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I'm using PHP to validate form input before the form data's submitted to a MySQL database.

What would be the best way to validate a form input for the year only? I have a form input where users should input a date, in the form of a year only. Obviously I can check that the input's numeric and has only 4 characters, but what would be the best way to ensure that the number inputted is a sensible number for a date?

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up vote 7 down vote accepted

That would be sufficient for simple check;

    $input = (int)$input;
    if($input>1000 && $input<2100)
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This is exactly what I would do, except I would use PHP's built in Filtering mechanism if (filter_input(INPUT_GET /* or INPUT_POST depending */, "year", FILTER_VALIDATE_INT, array ("options" => array ("min" => 1900, "max" => 2100))) != false) ... – Jordan S. Jones Nov 5 '09 at 22:47
@Jordan S. Jones: Eeks, no matter how you indent that, it remains unreadable. Som of PHP's builtins actually do riek of "useless" and you found one. – Kris Nov 6 '09 at 0:51

"Sensible" is something that has to be defined by your application's business rules and/or your storage medium.

In MySQL, the DATETIME column type has a valid range of '1000-01-01 00:00:00' to '9999-12-31 23:59:59' while the TIMESTAMP has a valid range of '1970-01-01 00:00:01' UTC to '2038-01-19 03:14:07' UTC.

If you're asking the user for their birth year, then you need to be able to go back all the way to around 1900. However, if you're having them set a future appointment, then only 2009+ is valid.

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You could just use a validation library:

And use min-val and max-val to limit the options. Or, even easier, just give them a combo box with valid years (html <select> tag)

Just keep in mind that valid years depends on your concept of valid. Maybe 110 years before this year could be valid if we're talking about users' ages (date(Y) - 110) but it might not be valid for some other stuff.

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giving people a dropdown list (a combo box is one where you can also type...) does not ensure you will get a value predefined as valid. never trust form input, even if you have awesome client side validation. – Kris Nov 6 '09 at 0:53

use strtotime.

Returns a timestamp on success, FALSE otherwise. Previous to PHP 5.1.0, this function would return -1 on failure.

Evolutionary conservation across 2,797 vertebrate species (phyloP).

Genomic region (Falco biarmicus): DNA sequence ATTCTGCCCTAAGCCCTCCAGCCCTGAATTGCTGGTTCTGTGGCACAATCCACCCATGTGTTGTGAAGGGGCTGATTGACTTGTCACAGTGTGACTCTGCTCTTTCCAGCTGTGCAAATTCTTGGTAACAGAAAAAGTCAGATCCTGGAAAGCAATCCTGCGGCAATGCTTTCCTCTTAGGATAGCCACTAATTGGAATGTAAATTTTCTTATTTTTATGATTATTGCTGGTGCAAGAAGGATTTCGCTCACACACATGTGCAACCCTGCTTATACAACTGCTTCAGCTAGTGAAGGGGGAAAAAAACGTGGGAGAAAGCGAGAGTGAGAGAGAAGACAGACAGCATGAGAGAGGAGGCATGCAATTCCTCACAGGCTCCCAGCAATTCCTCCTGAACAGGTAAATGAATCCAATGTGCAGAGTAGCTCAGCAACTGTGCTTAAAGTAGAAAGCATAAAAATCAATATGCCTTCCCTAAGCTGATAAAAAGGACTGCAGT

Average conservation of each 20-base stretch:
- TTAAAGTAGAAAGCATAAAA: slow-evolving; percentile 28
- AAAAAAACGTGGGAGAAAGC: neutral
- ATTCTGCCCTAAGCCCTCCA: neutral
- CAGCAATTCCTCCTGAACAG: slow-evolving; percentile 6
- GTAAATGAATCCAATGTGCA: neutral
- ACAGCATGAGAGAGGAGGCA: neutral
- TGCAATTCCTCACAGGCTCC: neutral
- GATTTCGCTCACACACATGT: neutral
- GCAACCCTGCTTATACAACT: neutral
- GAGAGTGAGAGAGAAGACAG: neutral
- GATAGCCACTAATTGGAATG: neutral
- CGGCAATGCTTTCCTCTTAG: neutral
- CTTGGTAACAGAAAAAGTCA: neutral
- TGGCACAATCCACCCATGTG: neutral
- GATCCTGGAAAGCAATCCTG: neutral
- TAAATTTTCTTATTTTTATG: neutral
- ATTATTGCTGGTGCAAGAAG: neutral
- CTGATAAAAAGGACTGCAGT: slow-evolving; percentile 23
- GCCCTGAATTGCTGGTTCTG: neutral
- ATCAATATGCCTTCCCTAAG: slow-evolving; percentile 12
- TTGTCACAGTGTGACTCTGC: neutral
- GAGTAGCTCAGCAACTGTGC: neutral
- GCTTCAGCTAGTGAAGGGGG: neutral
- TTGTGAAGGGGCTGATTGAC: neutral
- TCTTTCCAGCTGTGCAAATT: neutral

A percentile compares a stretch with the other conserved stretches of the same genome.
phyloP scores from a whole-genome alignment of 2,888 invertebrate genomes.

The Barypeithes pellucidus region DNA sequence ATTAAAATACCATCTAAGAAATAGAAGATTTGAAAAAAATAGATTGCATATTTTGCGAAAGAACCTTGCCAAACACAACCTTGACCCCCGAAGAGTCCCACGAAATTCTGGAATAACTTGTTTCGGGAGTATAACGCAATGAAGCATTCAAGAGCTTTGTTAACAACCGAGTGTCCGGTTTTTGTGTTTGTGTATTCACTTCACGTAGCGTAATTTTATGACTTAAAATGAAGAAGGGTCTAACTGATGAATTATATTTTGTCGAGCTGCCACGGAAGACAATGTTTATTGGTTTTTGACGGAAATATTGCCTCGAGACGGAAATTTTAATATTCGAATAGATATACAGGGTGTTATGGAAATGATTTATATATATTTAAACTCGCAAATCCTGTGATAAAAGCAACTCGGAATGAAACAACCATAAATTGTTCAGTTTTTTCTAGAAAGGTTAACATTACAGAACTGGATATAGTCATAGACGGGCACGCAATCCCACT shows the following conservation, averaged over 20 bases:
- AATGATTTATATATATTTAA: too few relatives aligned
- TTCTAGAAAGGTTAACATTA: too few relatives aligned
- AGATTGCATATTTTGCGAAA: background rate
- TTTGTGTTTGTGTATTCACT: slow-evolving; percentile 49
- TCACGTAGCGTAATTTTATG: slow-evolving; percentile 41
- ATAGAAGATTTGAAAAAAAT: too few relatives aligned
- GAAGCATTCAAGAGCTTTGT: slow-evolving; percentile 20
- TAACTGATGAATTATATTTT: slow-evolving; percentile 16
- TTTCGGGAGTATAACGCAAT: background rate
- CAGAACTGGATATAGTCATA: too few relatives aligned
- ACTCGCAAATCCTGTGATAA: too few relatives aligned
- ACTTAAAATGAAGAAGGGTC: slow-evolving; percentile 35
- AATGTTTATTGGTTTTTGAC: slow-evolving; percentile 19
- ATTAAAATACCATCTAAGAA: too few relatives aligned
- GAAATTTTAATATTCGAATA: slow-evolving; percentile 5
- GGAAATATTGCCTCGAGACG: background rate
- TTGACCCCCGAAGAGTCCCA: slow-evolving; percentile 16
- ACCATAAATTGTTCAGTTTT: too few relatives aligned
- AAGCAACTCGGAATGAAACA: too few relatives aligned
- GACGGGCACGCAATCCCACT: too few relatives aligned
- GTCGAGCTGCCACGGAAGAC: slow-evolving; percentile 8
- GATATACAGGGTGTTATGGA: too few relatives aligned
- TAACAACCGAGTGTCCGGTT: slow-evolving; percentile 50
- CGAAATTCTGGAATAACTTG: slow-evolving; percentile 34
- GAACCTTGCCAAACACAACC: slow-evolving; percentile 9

you can do this

$year = '-1222';

$valid = true;

if (strtotime($year) === false) {
  $valid = false;
// more of your code
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This wouldn't work if the year was before 1970, which could be bad if the form is for year of birth. – Phage Nov 5 '09 at 22:56
@Phage you are right. seems I didn't think this correctly – Gabriel Sosa Nov 5 '09 at 23:11
I'm 100% with your direction though...always better to use built-in functions when possible instead of reinventing the wheel. – Phage Nov 6 '09 at 2:34

I would check that the date has sense in your application. For example, it is the year of birth of your users, probably any date before 1900 would be impossible, and any greater than the current year has nonsense in that context

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Thanks all - the answers are really useful. In this case (which I should have said) the date's the publication date of books. I guess the only proviso's that the date isn't be greater than the current year. Most years are going to be within the 20th (or current) century, but it's entirely possible that some could be earlier (though I'm not sure quite how much earlier - I guess it depends on the reading tastes of the public as the app in question is one for people to keep track of books they've read, want to read, etc. Thanks again everyone. Your responses have given me a lot to think about. – NeonBlue Bliss Nov 6 '09 at 18:58

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